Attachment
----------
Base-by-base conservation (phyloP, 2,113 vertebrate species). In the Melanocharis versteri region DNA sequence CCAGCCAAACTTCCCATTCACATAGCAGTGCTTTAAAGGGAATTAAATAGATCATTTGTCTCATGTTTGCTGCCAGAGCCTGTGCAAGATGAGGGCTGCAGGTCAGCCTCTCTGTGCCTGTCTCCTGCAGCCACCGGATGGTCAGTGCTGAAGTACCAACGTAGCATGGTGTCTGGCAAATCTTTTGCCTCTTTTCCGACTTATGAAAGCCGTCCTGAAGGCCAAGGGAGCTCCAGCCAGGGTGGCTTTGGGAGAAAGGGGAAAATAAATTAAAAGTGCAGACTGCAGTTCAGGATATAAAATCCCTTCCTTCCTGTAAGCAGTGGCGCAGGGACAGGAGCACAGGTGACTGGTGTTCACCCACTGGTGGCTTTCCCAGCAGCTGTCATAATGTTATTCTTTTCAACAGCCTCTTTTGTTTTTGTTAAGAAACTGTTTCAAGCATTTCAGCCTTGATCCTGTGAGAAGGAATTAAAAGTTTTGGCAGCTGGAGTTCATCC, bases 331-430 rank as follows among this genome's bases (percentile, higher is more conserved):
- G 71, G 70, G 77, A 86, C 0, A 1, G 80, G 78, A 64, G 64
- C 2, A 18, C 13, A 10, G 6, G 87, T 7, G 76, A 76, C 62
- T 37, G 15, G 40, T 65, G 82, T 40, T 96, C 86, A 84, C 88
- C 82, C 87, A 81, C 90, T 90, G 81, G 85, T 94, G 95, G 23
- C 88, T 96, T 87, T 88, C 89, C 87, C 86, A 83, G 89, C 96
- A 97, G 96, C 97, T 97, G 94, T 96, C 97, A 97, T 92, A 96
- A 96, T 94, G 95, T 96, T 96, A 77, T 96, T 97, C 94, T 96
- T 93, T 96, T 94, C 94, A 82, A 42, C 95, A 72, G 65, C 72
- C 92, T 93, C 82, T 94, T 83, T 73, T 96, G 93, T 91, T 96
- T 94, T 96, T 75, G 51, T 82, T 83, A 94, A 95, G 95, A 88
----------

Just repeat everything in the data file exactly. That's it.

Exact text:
Base-by-base conservation (phyloP, 2,113 vertebrate species). In the Melanocharis versteri region DNA sequence CCAGCCAAACTTCCCATTCACATAGCAGTGCTTTAAAGGGAATTAAATAGATCATTTGTCTCATGTTTGCTGCCAGAGCCTGTGCAAGATGAGGGCTGCAGGTCAGCCTCTCTGTGCCTGTCTCCTGCAGCCACCGGATGGTCAGTGCTGAAGTACCAACGTAGCATGGTGTCTGGCAAATCTTTTGCCTCTTTTCCGACTTATGAAAGCCGTCCTGAAGGCCAAGGGAGCTCCAGCCAGGGTGGCTTTGGGAGAAAGGGGAAAATAAATTAAAAGTGCAGACTGCAGTTCAGGATATAAAATCCCTTCCTTCCTGTAAGCAGTGGCGCAGGGACAGGAGCACAGGTGACTGGTGTTCACCCACTGGTGGCTTTCCCAGCAGCTGTCATAATGTTATTCTTTTCAACAGCCTCTTTTGTTTTTGTTAAGAAACTGTTTCAAGCATTTCAGCCTTGATCCTGTGAGAAGGAATTAAAAGTTTTGGCAGCTGGAGTTCATCC, bases 331-430 rank as follows among this genome's bases (percentile, higher is more conserved):
- G 71, G 70, G 77, A 86, C 0, A 1, G 80, G 78, A 64, G 64
- C 2, A 18, C 13, A 10, G 6, G 87, T 7, G 76, A 76, C 62
- T 37, G 15, G 40, T 65, G 82, T 40, T 96, C 86, A 84, C 88
- C 82, C 87, A 81, C 90, T 90, G 81, G 85, T 94, G 95, G 23
- C 88, T 96, T 87, T 88, C 89, C 87, C 86, A 83, G 89, C 96
- A 97, G 96, C 97, T 97, G 94, T 96, C 97, A 97, T 92, A 96
- A 96, T 94, G 95, T 96, T 96, A 77, T 96, T 97, C 94, T 96
- T 93, T 96, T 94, C 94, A 82, A 42, C 95, A 72, G 65, C 72
- C 92, T 93, C 82, T 94, T 83, T 73, T 96, G 93, T 91, T 96
- T 94, T 96, T 75, G 51, T 82, T 83, A 94, A 95, G 95, A 88